In 1901, George Johnson decided to sell the Grand Hotel—including the 250 acres—to James Ketchum Glennon. But Glennon’s acquisition of the resort marked the beginning of a prolonged period of decline that lasted well into the mid-20th century. It started with two hurricanes that greatly damaged the resort in 1906 and 1916, respectively. Despite being discouraged about the two incidents, Glennon renovated the Grand Hotel both times. It managed to briefly resumed its status as Alabama’s premier beachside retreat during the Roaring Twenties, until the Great Depression sapped whatever economic momentum it had managed to create. Frustrated, Glennon sold the Grand Hotel to Edward A. Roberts, who was the chairman of the Waterman Steamship Corporation. The resort had become so badly rundown that Roberts instructed his employees to demolish most of the structures. What remained he had thoroughly restored. Roberts also constructed a new magnificent structure that served as the main building of the resort straight through to the present. It originally debuted with 90 amazing guest accommodations and modern air-conditioning. He also commissioned the creation of several cottages a few months later, as well, which functioned as exclusive bungalows for the resort’s upscale clientele. Yet, the country’s entrance into World War II largely put a stop to Roberts’ renovations, as the War Department petitioned the hotelier to lease the facility for use by the U.S. Army Air Corps. Roberts agreed, leasing the entire resort with the sole stipulation that the soldiers garrisoned onsite would not walk through the facility while wearing their combat boots. The Grand Hotel subsequently helped the military train servicemen to operate mobile air depots throughout the Pacific Theater, as it inched closer to the Home Islands of Japan. Much of the training was done under a top secret program that the War Department referred to as “Operation Ivory Soap.” See the section “Famous Historical Events” below for more information.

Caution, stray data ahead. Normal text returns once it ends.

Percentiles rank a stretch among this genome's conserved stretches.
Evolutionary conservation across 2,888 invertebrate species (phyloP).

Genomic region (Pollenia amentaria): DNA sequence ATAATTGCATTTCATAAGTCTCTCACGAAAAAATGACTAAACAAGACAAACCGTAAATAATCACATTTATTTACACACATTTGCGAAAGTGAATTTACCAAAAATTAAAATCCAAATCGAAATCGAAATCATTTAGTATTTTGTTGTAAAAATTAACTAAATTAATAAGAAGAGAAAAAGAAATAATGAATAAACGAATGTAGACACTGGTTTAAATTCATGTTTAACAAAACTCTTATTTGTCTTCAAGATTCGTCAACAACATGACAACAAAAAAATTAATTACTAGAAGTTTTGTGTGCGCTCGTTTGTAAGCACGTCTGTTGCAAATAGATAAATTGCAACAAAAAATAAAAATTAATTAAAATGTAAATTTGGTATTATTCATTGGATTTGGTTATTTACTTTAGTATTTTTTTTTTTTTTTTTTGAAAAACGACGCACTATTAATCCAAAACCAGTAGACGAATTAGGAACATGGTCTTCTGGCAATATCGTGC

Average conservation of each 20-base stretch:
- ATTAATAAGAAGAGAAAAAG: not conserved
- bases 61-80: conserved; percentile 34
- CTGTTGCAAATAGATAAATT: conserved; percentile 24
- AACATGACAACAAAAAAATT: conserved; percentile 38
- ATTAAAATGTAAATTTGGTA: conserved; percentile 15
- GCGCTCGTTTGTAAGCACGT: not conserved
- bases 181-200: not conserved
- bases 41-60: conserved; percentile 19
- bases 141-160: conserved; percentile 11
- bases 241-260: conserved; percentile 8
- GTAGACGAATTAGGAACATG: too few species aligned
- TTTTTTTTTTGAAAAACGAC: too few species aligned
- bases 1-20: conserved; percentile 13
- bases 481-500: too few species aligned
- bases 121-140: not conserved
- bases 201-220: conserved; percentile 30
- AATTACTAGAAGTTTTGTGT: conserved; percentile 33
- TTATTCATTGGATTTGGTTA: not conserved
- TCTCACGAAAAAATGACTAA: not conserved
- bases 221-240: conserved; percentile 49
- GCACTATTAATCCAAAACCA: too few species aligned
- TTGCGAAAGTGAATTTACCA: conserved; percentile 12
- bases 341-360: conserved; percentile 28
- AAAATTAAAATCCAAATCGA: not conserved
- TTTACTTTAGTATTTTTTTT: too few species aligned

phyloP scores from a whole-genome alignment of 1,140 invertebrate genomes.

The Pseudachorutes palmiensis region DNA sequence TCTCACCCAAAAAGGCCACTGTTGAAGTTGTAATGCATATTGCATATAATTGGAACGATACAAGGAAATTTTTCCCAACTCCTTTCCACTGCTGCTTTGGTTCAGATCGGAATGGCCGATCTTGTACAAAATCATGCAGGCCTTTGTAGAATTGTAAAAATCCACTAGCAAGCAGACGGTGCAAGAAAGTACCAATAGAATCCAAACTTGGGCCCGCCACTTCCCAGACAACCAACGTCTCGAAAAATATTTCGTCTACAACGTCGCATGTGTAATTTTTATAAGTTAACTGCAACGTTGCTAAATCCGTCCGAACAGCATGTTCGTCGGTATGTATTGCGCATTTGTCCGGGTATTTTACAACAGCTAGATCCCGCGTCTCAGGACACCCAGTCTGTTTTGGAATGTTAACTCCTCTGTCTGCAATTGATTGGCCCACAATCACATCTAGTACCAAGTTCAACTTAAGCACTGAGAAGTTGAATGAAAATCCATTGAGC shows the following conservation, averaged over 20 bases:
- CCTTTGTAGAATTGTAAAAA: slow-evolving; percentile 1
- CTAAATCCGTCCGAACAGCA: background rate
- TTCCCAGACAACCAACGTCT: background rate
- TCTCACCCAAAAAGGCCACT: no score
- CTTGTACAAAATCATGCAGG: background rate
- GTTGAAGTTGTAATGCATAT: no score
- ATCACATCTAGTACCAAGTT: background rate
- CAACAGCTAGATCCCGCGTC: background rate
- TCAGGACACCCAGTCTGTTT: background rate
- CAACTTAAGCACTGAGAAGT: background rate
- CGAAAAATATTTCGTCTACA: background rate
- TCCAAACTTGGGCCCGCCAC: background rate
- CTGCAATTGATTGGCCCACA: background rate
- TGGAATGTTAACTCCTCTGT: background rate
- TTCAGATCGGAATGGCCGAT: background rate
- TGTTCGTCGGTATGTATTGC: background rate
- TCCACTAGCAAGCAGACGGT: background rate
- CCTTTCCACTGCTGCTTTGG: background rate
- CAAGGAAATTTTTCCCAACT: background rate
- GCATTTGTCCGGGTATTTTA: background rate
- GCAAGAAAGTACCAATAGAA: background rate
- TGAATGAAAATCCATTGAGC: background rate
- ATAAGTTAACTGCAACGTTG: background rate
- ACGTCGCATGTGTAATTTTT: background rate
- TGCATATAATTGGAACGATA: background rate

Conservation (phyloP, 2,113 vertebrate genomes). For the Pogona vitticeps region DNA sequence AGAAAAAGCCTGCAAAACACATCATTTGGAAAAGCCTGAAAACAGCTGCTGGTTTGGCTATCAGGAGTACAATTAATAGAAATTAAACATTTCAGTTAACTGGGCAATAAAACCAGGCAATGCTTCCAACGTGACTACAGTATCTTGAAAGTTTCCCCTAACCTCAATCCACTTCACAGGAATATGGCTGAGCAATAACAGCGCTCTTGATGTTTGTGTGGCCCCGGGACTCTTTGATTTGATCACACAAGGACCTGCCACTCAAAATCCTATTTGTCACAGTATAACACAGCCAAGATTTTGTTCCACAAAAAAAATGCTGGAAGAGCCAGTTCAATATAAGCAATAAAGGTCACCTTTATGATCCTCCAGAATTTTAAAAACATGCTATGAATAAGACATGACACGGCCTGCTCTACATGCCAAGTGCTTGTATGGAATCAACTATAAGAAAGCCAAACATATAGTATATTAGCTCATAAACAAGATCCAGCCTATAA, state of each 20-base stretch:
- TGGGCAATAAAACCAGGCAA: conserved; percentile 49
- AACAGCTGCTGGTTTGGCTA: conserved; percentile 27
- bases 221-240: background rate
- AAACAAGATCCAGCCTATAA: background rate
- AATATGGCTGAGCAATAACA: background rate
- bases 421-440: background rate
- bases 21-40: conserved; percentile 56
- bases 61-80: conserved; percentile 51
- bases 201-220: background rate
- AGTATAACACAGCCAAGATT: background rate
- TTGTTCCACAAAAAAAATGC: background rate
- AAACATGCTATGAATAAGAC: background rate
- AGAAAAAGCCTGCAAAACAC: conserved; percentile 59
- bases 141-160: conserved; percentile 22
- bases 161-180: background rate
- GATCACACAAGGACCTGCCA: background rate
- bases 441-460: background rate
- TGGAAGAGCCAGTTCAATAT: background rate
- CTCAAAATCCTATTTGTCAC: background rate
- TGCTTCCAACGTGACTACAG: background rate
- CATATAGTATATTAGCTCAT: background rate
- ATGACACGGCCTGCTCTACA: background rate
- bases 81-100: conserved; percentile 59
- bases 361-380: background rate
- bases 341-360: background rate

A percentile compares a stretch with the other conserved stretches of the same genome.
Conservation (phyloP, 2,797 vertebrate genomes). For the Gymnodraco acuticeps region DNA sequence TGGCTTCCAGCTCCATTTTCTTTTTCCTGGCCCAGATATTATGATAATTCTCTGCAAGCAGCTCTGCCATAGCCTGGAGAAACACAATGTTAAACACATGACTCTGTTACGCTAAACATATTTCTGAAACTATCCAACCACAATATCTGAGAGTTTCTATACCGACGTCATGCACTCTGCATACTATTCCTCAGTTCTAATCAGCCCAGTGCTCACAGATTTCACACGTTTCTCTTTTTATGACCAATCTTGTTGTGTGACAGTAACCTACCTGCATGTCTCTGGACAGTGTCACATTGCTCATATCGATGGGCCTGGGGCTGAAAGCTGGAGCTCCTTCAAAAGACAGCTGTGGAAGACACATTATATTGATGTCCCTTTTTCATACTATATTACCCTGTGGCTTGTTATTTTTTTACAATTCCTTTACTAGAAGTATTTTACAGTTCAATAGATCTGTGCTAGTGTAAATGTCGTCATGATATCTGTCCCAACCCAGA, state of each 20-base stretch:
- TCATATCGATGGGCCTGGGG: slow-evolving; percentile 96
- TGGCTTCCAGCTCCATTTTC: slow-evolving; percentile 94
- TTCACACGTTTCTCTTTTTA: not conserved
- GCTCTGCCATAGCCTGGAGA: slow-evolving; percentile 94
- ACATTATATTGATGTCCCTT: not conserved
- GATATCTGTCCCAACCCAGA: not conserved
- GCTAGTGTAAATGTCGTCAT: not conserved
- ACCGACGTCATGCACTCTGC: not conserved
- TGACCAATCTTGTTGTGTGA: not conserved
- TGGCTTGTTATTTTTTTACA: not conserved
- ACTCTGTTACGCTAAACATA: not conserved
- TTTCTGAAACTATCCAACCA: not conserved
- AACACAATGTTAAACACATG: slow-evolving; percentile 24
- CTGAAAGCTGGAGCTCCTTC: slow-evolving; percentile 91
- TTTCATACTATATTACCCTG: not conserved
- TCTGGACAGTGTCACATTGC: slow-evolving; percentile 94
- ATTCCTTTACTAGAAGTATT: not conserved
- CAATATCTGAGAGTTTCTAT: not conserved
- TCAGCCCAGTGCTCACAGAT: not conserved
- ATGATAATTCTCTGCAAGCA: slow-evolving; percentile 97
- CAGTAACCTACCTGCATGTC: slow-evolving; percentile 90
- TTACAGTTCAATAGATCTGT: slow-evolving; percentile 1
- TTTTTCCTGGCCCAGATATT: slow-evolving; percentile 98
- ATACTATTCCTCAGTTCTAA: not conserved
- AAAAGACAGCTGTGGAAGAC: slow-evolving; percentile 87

The Grand Hotel reopened, becoming once more “The Queen of Southern Resorts.” Roberts continued improving the new iteration of the Grand Hotel, installing the resort’s famed Azalea and Dogwood golf courses toward the end of the 1940s. But in 1955, a massive corporate conglomerate purchased the location, eventually turning it over to a North Carolina businessman named Malcom McLean a decade later. He, in turn, sold it to his brother, James K. McLean. Recognizing that Roberts’ golf courses were now drawing ever increasing numbers of guests to the Grand Hotel, McLean subsequently developed a 50-guestroom extension onto the main building. McLean also created additional accommodations in the form of 10 luxurious cottages, as well as the spectacular Bay House. He even created a brilliant 9-hole golf course to deal with overcrowding on the other two 18-hole facilities. When Hurricane Frederick wrought some serious damage to the grounds in 1979, the owners of the Grand Hotel decided to seek Marriott International for help. Marriott eventually purchased the resort and spent the remainder of the 1980s thoroughly repairing and renovating the resort. It added nearly 200 more accommodations, as well as the North Bay House and the Mariana Building. The company also made the difficult decision to demolish the devastated Gunnison House, constructing a new Grand Ballroom in its place. In all, Marriott International spent nearly $50 million restoring the Grand Hotel back to its former glory. Now this spectacular seaside destination is truly the “Queen of Southern Resorts.”

Grand Hotel Golf Resort & Spa, a member of Historic Hotels of America since 2011, dates back to 1847.